This opinion will be unpublished and

may not be cited except as provided by

Minn. Stat. § 480A.08, subd. 3 (1996).




State of Minnesota,



Casey James Hanson,


Filed December 9, 1997


Amundson, Judge

Lincoln County District Court

File No. K89654

John M. Stuart, State Public Defender, Marie L. Wolf, Assistant State Public Defender, 2829 University Avenue Southeast, Suite 600, Minneapolis, MN 55414 (for appellant)

Hubert H. Humphrey III, Attorney General, John B. Galus, Assistant Attorney General, 1400 NCL Tower, 445 Minnesota Street, St. Paul, MN 55101; Michael W. Cable, Lincoln County Attorney, P. O. Box 190, 214 North Norman Street, Ivanhoe, MN 56142 (for respondent)

Considered and decided by Klaphake, Presiding Judge, Harten, Judge, and Amundson, Judge.



Appellant challenges the denial of his motion to suppress evidence obtained at his warrantless arrest. Because we see no abuse of the trial court's discretion, we affirm.


On December 11, 1995, numerous stores in Tyler and Arco, Minnesota were burglarized. The Lincoln County Sheriff immediately suspected three individuals from Brookings, South Dakota--Jeffrey Tomlinson; Kristi Casey; and Adam Jaragoske--whom he had detained and released earlier that morning. He sent a request to the Brookings Police Department to locate and detain the individuals.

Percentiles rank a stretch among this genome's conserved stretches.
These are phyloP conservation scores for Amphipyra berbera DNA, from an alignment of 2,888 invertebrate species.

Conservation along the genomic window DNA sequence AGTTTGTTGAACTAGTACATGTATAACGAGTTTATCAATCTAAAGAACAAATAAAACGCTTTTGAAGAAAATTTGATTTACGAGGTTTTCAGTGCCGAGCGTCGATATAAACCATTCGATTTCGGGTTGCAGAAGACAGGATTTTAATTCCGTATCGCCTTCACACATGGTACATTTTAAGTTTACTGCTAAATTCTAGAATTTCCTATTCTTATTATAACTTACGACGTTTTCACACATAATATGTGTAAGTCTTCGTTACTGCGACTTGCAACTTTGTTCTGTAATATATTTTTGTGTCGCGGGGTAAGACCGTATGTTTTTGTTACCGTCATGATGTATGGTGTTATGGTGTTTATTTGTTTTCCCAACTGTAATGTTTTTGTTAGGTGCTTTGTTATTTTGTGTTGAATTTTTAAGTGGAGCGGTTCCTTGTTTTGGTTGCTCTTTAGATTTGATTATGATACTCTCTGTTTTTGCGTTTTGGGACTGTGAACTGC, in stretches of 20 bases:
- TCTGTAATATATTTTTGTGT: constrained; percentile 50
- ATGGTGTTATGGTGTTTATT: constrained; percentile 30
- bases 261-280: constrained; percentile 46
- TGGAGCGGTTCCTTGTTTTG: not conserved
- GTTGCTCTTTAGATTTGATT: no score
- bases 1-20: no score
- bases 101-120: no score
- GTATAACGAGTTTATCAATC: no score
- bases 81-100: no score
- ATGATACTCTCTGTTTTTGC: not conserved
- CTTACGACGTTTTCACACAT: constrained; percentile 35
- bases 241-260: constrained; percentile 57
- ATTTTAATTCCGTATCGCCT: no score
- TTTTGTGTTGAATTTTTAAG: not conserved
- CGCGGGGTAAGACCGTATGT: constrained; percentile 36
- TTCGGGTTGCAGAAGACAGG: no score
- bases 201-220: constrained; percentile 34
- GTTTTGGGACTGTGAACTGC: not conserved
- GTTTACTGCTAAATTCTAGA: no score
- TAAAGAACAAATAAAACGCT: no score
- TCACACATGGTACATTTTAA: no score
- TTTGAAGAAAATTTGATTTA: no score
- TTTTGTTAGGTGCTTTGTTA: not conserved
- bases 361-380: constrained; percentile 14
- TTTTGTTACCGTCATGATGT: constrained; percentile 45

When the Brookings police officers went to Jaragoske's home, the three suspects were inside, along with Chris Hacker, Shawn Balderston, and Chad Knobloch. After Jaragoske consented to a search of the home, the officers identified a pry bar, a flashlight, a knife, five cartons of cigarettes, 89 lighters, rolls of change, and a jar of loose change, in addition to numerous other items. The officers also located a red, "Canby, Minnesota" bank bag containing a large sum of money and some keys; Jaragoske said the bag was Knobloch's.

The officers detained and subsequently interviewed the three suspects regarding the evidence seized and the robberies in Minnesota. The suspects stated that they had seen appellant Casey Hanson, Knobloch, and Hacker in possession of stolen goods from eight break-ins they admitted committing in Minnesota. Two of the three suspects also gave statements regarding their roles in a previous burglary two nights before in Canby, Minnesota.

Based on this information, Brookings officers went to appellant's apartment to arrest him. When appellant opened the door, the officer identified himself and told appellant that he needed to come to the station for questioning. There were two other people in the apartment, Jennifer Granum and Scott Cody, who were also asked to come to the station for questioning. The officer did not have arrest warrants.

After observing Cody trying to hide something under the cushion of the couch, the officer entered the interior of the apartment and seized a small pipe and a lighter. The officer also seized a large sum of money that appellant was attempting to hide. The officers received written permission to search from the leaseholder of the apartment and found drug paraphernalia, cartons of cigarettes, lighters, and a bottle of liquor.